Many cities have adopted laws that make it a crime to sleep outside, effectively making every homeless person a criminal. Because that will fix the problem. The 9th Circuit Court of Appeals just ruled that such laws are invalid and cities can’t arrest them if they don’t have adequate numbers of beds and places for them to stay.
Cities cannot arrest or cite a person for sleeping outdoors unless it can prove it had a shelter bed or other indoor housing option available at the time, the Ninth Circuit Court of Appeals found almost a decade after a group of homeless people in Idaho sued over Boise’s ban on “sleeping rough.”…
The court’s decision that sleeping rough can still be a crime if the person refuses to accept a shelter bed is likely to leave some homeless people exposed to the costly and psychologically damaging effects of being jailed. Many who sleep on the streets have had bad experiences in shelters and feel safer in self-made street communities. The same cities that have tried to make homelessness criminal — despite ample evidence that it’s three times cheaper to simply give people free housing — often take an aggressive and destructive approach to such tent camps, as ThinkProgress has detailed in the past.
The ruling may also help re-focus public attention on housing market issues and homelessness policy questions at both local and federal level. The subject received substantial media attention throughout the Obama years, as criminalization efforts ramped up and homelessness advocates won valuable changes to federal policy. Those increased efforts and eyeballs helped drive homelessness down from shocking historical highs following the Great Recession.But with the Department of Housing and Urban Development (HUD) now under new management, homelessness rose again in 2017 for the first time in several years. HUD Secretary Ben Carson has repeatedly proposed changes to public housing policy that would further exacerbate the problem by effectively evicting millions of families who cannot absorb the increased costs he wants tenants to bear. Carson has also reversed some small strides made under his predecessors to improve both the quality and amount of the country’s public housing capacity.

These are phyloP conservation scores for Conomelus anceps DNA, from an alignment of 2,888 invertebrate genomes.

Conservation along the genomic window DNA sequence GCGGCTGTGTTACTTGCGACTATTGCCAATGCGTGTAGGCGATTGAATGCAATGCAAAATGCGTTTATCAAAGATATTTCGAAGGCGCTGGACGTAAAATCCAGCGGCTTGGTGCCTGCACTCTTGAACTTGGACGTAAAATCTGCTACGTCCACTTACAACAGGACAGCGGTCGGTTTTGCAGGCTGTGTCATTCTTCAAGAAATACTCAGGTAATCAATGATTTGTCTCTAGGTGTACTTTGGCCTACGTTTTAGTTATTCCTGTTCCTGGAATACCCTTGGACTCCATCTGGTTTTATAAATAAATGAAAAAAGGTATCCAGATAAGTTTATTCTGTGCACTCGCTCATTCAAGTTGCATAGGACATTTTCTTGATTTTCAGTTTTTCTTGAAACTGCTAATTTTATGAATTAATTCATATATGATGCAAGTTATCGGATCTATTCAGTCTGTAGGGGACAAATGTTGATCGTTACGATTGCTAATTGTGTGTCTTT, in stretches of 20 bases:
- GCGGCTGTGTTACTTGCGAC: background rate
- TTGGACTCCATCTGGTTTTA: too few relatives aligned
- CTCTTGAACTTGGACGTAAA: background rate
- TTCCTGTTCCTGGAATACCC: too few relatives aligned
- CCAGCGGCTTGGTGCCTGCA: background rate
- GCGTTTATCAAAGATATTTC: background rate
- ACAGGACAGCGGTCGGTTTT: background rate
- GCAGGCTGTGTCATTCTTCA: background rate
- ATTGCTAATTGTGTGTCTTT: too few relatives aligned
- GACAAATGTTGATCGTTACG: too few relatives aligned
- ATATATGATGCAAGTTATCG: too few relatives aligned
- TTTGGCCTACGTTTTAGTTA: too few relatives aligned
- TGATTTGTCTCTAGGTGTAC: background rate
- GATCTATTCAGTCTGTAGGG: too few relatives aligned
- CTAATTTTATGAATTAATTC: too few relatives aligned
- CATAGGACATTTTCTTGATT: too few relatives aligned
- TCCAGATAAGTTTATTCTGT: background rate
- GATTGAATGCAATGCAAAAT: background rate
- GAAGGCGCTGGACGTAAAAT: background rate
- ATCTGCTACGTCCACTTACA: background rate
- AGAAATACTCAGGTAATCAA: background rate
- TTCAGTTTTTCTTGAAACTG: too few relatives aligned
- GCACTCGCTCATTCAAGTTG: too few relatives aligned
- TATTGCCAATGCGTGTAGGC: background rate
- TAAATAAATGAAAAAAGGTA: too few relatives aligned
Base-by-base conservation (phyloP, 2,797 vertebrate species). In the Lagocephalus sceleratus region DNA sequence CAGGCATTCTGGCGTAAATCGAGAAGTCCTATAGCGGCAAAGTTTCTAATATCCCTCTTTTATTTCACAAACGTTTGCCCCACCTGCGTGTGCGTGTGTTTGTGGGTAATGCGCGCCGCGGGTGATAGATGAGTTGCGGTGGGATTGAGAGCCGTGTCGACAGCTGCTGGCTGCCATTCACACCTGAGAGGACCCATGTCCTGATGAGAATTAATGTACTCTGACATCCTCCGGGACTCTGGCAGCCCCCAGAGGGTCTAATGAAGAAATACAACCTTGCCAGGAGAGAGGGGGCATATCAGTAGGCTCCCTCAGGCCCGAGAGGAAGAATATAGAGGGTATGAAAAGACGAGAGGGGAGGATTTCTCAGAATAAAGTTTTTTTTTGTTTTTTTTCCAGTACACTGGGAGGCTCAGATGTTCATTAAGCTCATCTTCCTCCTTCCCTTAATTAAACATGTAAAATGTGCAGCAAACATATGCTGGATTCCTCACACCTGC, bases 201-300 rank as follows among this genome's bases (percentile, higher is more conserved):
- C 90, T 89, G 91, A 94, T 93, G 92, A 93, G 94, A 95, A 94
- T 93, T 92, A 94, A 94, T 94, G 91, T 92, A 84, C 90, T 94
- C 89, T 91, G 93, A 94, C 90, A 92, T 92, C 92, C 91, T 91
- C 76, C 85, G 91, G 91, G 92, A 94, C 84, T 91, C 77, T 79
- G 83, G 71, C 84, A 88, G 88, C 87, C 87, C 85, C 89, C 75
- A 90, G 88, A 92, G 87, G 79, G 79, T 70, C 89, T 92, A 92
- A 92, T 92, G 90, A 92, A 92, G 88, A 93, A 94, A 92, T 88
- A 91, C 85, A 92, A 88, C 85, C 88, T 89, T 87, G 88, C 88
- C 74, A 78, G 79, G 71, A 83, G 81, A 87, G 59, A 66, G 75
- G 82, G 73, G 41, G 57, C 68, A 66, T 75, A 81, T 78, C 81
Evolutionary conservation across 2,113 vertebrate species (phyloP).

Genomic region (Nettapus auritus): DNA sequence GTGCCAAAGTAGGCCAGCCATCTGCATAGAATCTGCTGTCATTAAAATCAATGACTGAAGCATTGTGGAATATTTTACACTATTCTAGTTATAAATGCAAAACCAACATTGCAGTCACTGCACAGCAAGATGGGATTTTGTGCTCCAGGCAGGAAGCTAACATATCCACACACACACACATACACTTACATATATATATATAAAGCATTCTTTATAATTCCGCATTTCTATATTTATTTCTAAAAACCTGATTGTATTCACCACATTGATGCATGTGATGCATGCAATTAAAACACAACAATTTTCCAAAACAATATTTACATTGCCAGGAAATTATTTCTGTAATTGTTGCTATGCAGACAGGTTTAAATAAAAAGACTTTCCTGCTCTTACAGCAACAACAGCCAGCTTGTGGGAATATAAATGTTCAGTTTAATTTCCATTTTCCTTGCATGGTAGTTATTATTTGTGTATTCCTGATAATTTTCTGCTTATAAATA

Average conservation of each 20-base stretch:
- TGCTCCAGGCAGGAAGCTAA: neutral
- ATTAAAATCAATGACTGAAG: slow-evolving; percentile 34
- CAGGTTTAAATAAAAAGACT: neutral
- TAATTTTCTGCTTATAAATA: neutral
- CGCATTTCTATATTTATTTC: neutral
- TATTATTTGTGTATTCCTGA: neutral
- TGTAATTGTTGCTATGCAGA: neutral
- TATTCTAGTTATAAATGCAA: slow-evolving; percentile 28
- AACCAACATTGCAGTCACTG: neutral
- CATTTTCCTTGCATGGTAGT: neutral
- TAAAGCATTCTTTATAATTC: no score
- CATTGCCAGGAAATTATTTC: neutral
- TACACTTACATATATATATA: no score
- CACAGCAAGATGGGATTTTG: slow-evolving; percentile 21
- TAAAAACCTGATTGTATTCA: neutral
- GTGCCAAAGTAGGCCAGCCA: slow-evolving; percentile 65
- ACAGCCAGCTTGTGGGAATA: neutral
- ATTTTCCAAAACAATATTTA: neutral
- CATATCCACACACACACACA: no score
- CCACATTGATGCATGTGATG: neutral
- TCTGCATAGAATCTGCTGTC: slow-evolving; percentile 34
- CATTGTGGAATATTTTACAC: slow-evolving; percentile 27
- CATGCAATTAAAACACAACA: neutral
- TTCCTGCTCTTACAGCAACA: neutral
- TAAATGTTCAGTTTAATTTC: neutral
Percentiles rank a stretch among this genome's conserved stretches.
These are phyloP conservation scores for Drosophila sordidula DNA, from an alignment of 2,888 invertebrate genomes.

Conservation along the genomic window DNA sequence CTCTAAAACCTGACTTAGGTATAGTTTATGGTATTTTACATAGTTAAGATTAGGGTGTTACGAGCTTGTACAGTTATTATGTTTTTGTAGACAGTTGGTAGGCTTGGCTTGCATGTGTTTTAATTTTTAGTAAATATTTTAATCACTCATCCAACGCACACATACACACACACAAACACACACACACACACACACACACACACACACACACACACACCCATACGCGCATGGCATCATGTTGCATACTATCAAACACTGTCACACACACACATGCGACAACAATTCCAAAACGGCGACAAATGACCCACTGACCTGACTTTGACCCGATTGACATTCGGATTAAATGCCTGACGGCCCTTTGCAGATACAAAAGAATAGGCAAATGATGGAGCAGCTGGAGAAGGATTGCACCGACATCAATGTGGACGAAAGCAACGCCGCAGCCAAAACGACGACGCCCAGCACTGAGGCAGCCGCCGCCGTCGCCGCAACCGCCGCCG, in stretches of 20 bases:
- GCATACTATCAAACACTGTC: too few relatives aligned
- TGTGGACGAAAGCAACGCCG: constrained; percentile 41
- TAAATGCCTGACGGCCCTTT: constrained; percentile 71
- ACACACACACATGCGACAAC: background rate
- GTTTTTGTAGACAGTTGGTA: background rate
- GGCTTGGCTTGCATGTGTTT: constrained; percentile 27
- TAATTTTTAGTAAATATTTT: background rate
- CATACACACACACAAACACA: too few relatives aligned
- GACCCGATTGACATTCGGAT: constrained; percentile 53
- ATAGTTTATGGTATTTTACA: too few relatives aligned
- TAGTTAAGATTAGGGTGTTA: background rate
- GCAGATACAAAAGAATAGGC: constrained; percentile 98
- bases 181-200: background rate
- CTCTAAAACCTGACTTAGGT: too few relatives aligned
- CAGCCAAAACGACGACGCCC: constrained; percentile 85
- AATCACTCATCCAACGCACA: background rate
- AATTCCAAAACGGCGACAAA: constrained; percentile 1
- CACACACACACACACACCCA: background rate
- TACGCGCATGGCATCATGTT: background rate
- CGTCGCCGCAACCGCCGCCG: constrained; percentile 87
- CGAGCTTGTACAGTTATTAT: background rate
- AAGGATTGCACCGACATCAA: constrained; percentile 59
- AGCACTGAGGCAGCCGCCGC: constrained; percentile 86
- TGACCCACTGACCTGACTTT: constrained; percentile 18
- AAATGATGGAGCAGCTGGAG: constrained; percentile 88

This reminds me of the war on drugs, where the response is not to adopt policies that reduce the problem but just criminalize it and punish people, as if that’s going to help at all. If you want fewer people sleeping on the streets in the short term, make sure you have enough beds in shelters where they can stay and be fed and taken care of. If you want fewer people sleeping on the streets in the long term, you have to address the reason why they’re on the streets in the first place. That means investing in affordable housing, providing drug and alcohol rehab programs, mental health counseling, job training programs and other issues that prevent them from becoming self-sufficient.
Is that going to fix the problem completely? No. Nothing is going to do that. But it’s going to actually address the root causes and reduce the problem dramatically. Throwing them in jail doesn’t do anyone any good. It costs more to let them remain homeless than it does to provide the assistance to get them off the streets, and jailing them only adds to that cost.